© 2009 – Routledge
412 pages | 21 B/W Illus.
This book provides an up-to-date review of commonly undertaken methodological and statistical practices that are sustained, in part, upon sound rationale and justification and, in part, upon unfounded lore. Some examples of these "methodological urban legends", as we refer to them in this book, are characterized by manuscript critiques such as: (a) "your self-report measures suffer from common method bias"; (b) "your item-to-subject ratios are too low"; (c) "you can’t generalize these findings to the real world"; or (d) "your effect sizes are too low".
Historically, there is a kernel of truth to most of these legends, but in many cases that truth has been long forgotten, ignored or embellished beyond recognition. This book examines several such legends. Each chapter is organized to address: (a) what the legend is that "we (almost) all know to be true"; (b) what the "kernel of truth" is to each legend; (c) what the myths are that have developed around this kernel of truth; and (d) what the state of the practice should be. This book meets an important need for the accumulation and integration of these methodological and statistical practices.
"It is an easy-to carry size and has clear print and particularly important, clear writing. The text includes many good charts and graphics that could come in handy as examples to be used in classes, especially high-level graduate classes in statistics or research methods. … Most doctoral students should have a copy of Lance and Vandenberg before they set words to paper in their dissertation proposals … The information in the many chapters can be very important in considering results and especially in considering limitations. It can serve as a rich source of primary articles and coherent discussion of many important topics." - Malcolm James Ree, Professor of Leadership, Our Lady of the Lake University, Texas, in Personnel Psychology
"Owning a copy of this book is essential for any researcher interested in issues regarding statistics and methods. It is beneficial as well for instructors." – Stephen A. Truhon, PsycCritiques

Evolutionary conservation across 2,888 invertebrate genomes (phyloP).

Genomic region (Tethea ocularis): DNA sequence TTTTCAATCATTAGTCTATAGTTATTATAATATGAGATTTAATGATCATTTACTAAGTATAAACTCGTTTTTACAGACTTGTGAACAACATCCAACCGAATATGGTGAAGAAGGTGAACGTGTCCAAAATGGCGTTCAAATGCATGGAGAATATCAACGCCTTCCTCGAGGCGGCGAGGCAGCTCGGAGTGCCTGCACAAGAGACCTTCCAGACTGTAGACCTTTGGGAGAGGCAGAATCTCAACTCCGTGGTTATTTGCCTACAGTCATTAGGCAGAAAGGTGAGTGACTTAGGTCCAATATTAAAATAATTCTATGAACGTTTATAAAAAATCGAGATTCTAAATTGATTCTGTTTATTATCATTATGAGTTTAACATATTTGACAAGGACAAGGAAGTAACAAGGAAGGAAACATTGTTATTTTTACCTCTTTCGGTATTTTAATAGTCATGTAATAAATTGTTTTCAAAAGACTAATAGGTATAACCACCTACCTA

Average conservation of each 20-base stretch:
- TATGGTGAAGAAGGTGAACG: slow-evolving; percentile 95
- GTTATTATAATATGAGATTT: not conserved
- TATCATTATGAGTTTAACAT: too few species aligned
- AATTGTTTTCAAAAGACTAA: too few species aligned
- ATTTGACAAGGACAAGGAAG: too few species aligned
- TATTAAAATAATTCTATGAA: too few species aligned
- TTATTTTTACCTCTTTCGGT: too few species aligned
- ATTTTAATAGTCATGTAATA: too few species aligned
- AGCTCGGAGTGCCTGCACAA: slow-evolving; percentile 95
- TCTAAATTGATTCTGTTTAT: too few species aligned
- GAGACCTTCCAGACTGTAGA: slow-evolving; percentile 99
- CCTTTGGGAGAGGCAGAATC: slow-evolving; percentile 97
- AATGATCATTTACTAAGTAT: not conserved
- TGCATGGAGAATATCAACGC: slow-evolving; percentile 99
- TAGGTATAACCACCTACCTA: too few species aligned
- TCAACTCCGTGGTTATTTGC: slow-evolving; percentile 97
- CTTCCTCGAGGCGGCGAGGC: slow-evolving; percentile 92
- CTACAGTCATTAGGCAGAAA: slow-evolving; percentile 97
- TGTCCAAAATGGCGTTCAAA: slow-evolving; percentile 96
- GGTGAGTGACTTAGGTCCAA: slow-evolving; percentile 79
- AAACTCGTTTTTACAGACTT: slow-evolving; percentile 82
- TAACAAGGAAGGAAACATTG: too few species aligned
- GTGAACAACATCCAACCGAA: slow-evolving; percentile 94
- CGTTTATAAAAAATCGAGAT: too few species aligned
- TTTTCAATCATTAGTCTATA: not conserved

“The chapters in this book address topics with which every researcher has grappled with such as missing data, tests of moderating and mediating effects, dependence on self report data, and the importance of the sample of respondents available. With the increased interest and use of qualitative research, this volume should also be of wide interest. The book’s chapters promise to be standard citations in research papers for many years to come. Students are likely to find this book invaluable as they begin research careers. More experienced researchers will likely relate to these chapters as well, since they will have experienced the frustration associated with many of these problems firsthand." -Neal Schmitt,Chair, Michigan State University
"Misconceptions about methods are all too common in the organizational and social sciences and they impede research progress. Until now, researchers lacked a comprehensive guidebook that separates fact from fiction regarding appropriate methodological choices. Drawing on a world class team of authors, Lance and Vandenberg close the gap between 'what we know' and 'what we need to know' about missing data, factor analysis, moderation, mediation, structural equation modeling, sampling and many other essential methodological issues." -Dave Ketchen, Lowder Eminent Scholas and Professor of Management, Auburn University
"For every management researcher, this is a GREAT book. The chapters improve one's technical skills but also explain the many, many details that one always wanted to know. I recommend this book for all researchers and graduate and doctoral students. It's as close to a 'must have' as there can be." -Tom Lee, Michael G. Foster School of Business, University of Washington
Part 1. Statistical Issues. Daniel A. Newman, Missing Data Techniques and Low Response Rates: The Role of Systematic Nonresponse Parameters. Michael J. Zickar, Alison A. Broadfoot, The Partial Revival of a Dead Horse? Comparing Classical Test Theory and Item Response Theory. Deborah L. Bandalos, Meggen R. Boehm, Four Common Misconceptions in Exploratory Factor Analysis. Adam W. Meade, Tara S. Behrend, Charles E. Lance, Dr. StrangeLOVE, or: How I Learned to Stop Worrying and Love Omitted Variables. James M. LeBreton, Jane Wu, Mark N. Bing, The Truth(s) on Testing for Mediation in the Social and Organizational Sciences. Jeffrey R. Edwards, Seven Deadly Myths of Testing Moderation in Organizational Research. Robert J. Vandenberg, Darrin M. Grelle, Alternative Model Specifications in Structural Equation Modeling: Facts, Fictions, and Truth. Ronald S. Landis, Bryan D. Edwards, Jose M. Cortina, On the Practice of Allowing Correlated Residuals Among Indicators in Structural Equation Models. Part 2. Methodological Issues. Lillian T. Eby, Carrie S. Hurst, Marcus M. Butts, Qualitative Research: The Red-Headed Stepchild in Organizational and Social Science Research? Scott Highhouse, Jennifer Z. Gillespie, Do Samples Really Matter That Much? Herman Aguinis, Erika E. Harden, Sample Size Rules of Thumb: Evaluating Three Common Practices. Jose M. Cortina, Ronald S. Landis, When Small Effect Sizes Tell a Big Story, and When Large Effect Sizes Don’t. David Chan, Why Ask Me? Are Self-report Data Really that Bad? Charles E. Lance, Lisa E. Baranik, Abby R. Lau, Elizabeth A. Scharlau, If It Ain’t Trait It Must Be Method: (Mis)application of the Multitrait Multimethod Design in Organizational Research. Marcus M. Butts, Thomas W. H. Ng, Chopped Liver? OK. Chopped Data? Not OK .